Indeed, at Fenerbahce, Arsenal’s two most creative players, Cazorla and Tomas Rosicky passed to Walcott 10 and 9 times respectively, indicating some sort of reliance on feeding the Englishman.
When Lukas Podolski and Walcott both start together, as they did against Fulham, the strategy for both the left and right flank is broadly the same – some may say too similar. But Podolski works because he can contribute to both sides of Arsenal’s game. His short passing and movement is superb, while still providing a goal threat. His two goals against Fulham highlight those qualities, both times arriving late in the box and finishing clinically. Cazorla might get the nod as he gives Arsenal more security in possession but Arsenal’s is a “game is based on very quick combinations” and both contribute in their unique way. You can say it’s the same for the way Arsenal use the two flanks too.
Ramsey runs the show
Normally such a stiff competitor for Arsene Wenger, all Martin Jol could do after his Fulham side were beaten 3-0 was to praise the opposition. He said: “If you see Santi Cazorla, he is one of the best players who can play with two feet – he can score with his left and right. (Theo) Walcott with his pace, (Olivier) Giroud is getting better and better, and their midfield – you can’t figure out who is the defensive midfielder and who is the offensive midfielder because they rotate all the time.”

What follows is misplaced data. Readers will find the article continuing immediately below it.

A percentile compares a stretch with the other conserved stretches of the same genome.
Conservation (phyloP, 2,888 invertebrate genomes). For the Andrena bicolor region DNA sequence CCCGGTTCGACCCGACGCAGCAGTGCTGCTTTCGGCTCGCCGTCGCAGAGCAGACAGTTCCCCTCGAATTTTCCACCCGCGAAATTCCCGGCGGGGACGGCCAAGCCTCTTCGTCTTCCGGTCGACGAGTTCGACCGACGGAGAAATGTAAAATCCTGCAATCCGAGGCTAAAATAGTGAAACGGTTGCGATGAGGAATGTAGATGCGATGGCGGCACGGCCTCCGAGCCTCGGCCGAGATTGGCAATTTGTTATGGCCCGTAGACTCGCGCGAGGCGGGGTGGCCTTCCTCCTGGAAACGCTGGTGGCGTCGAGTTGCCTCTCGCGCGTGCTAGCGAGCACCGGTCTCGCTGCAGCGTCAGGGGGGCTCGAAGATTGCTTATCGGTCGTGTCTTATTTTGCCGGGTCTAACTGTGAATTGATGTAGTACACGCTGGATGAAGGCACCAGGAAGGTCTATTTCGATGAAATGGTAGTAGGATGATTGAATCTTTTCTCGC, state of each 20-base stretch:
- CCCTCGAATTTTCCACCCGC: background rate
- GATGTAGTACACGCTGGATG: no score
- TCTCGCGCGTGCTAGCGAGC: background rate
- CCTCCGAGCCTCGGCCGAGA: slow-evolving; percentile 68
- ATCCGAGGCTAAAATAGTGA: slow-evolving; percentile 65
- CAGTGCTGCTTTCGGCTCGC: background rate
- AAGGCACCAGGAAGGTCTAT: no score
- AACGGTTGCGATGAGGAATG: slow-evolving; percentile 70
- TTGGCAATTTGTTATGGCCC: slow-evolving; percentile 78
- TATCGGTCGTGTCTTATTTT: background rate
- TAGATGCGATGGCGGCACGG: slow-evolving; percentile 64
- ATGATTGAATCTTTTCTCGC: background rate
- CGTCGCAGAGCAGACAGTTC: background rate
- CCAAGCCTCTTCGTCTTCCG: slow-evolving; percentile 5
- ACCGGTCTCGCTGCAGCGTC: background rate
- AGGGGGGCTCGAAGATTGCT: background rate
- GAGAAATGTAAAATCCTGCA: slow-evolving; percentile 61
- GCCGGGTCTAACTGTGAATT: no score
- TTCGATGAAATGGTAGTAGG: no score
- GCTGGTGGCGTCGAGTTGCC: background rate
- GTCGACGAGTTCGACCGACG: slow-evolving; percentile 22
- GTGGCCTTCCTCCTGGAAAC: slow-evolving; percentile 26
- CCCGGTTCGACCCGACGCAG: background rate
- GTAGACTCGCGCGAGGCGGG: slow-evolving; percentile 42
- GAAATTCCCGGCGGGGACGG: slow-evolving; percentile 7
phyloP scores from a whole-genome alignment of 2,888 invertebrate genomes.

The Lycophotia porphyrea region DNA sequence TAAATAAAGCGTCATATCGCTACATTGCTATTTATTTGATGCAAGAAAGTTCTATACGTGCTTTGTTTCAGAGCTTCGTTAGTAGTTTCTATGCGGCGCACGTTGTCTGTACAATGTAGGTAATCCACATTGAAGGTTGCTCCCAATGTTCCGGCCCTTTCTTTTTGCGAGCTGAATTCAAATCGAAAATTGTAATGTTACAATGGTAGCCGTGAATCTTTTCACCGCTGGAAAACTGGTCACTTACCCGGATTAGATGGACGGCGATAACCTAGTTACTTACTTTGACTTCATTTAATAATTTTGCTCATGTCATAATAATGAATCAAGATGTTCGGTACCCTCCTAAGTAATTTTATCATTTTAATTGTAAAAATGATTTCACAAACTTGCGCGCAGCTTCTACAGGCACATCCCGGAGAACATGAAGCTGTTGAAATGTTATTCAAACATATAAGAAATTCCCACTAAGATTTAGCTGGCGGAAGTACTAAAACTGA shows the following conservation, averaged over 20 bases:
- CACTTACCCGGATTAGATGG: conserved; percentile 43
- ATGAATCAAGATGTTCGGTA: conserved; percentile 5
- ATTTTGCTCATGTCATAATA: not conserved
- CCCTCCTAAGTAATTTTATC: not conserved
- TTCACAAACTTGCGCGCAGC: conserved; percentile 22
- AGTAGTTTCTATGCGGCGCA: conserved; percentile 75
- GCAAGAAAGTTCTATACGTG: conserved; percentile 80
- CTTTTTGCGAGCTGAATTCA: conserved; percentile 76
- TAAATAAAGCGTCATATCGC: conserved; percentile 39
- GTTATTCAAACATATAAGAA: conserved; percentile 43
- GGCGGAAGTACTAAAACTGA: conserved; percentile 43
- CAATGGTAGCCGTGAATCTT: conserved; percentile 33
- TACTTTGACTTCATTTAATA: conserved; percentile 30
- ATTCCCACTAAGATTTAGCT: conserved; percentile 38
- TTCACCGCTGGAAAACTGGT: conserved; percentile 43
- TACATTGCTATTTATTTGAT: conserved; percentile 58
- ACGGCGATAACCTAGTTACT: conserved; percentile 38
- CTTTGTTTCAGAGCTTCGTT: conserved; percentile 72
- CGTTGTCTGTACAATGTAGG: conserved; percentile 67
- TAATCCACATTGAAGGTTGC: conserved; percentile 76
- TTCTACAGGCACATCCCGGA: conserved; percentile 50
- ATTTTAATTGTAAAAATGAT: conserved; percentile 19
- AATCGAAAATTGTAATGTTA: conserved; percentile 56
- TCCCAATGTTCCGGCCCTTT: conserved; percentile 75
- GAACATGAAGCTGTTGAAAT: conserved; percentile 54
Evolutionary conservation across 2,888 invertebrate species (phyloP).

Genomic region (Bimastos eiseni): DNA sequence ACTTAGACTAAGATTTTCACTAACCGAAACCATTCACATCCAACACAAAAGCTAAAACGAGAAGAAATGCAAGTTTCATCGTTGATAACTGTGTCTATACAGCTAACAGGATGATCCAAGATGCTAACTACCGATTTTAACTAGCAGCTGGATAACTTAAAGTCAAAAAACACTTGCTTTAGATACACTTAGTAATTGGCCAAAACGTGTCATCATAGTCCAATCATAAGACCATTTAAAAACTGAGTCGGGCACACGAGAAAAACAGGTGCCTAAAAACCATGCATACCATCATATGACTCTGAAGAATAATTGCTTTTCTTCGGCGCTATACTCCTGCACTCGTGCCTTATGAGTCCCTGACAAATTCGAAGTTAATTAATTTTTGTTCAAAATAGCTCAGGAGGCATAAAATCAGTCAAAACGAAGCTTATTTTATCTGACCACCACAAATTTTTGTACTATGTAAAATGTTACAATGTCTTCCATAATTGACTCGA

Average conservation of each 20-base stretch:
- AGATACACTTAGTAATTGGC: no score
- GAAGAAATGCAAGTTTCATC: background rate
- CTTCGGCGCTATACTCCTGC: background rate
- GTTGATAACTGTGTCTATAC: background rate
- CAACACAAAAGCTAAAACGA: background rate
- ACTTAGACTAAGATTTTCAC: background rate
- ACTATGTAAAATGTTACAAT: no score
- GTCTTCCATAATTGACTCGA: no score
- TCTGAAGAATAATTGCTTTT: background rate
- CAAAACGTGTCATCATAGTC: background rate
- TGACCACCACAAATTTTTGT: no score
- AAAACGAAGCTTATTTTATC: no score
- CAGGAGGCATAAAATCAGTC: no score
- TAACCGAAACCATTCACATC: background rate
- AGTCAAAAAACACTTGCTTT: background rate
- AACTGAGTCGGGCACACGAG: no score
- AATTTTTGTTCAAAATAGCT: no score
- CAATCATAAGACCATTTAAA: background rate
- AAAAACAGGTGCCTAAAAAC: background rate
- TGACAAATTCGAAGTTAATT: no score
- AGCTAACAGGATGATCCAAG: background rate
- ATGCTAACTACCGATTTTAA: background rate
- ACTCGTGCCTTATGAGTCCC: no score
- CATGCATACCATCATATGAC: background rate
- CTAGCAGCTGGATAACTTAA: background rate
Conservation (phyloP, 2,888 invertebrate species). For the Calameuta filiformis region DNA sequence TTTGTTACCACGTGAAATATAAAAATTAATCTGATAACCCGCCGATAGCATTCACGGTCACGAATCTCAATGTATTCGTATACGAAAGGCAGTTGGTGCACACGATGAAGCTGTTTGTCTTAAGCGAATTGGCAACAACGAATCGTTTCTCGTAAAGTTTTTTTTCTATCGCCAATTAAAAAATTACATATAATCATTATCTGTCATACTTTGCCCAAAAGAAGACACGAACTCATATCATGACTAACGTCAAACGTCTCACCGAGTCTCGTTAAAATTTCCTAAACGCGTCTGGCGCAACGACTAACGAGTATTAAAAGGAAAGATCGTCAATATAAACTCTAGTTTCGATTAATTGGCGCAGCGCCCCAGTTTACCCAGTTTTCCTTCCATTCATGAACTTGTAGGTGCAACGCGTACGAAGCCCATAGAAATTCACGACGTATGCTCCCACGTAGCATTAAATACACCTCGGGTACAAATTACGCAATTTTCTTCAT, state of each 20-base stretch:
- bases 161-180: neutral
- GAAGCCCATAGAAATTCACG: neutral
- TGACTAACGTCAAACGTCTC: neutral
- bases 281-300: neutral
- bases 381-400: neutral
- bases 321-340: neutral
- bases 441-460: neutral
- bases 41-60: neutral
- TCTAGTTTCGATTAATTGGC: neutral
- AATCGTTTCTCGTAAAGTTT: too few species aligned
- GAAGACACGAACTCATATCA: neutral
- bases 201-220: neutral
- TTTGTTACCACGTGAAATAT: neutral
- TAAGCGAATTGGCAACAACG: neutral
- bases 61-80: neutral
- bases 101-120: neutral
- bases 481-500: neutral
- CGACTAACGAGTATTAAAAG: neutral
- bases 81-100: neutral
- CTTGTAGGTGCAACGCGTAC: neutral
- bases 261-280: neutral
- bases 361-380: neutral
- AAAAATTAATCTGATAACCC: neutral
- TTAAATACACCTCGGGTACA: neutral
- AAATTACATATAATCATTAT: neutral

The final point is the reason why Fulham were unable to cope with Arsenal; they just didn’t know who to press. If one of the midfielders got tight to Aaron Ramsey, another midfielder, Cazorla or Rosicky, would drop back and help Arsenal circulate the ball. As a result, Fulham didn’t press but stood off, and Arsenal were able to dominate. From a defensive viewpoint, the lack of a defensive midfielder didn’t hinder Arsenal much, mainly because of the growing stature of Ramsey. His positioning was excellent while Rosicky, his central midfield partner was not. Never mind, Ramsey’s extraordinary fitness levels almost allowed him to cover for two positions.
Mertesacker can pass
It’s easy to create a perception of the type of player Per Mertesacker is just by looking at him. He’s tall, therefore he must be good in the air (his jump is one of his weak points), and as he’s tall, he must be slow (but he compensates because his positioning is clever). Taking his passing statistics for the Fulham match (61/63 passes at 97%) and generally for last season (which was the best in terms of accuracy), it’s easy to guess that they were simple passes – but they weren’t.
Mertesacker’s mantra is to keep the ball moving and usually on the floor therefore he might pass to somebody under pressure but he does it to get rid of the marker. The receiever will send it back to him and Arsenal will start again. For Arsenal’s second goal at Craven Cottage, Mertesacker showed firstly, he’s not scared of adapting to Arsenal’s passing game by stretching wide across the pitch.
Then, he played an incisive pass through two Fulham midfielders straight to Podolski’s feet and that gave the impetus to start the attack. For the third goal, people remember Olivier Giroud’s touch and then Podolski’s finish but one must remember where the goal originated from: Mertesacker’s interception – in the box – before lofting the ball with his left foot perfectly onto the laces of Giroud. At least, I’m sure that’s exactly how he imagined it as he attempted the pass.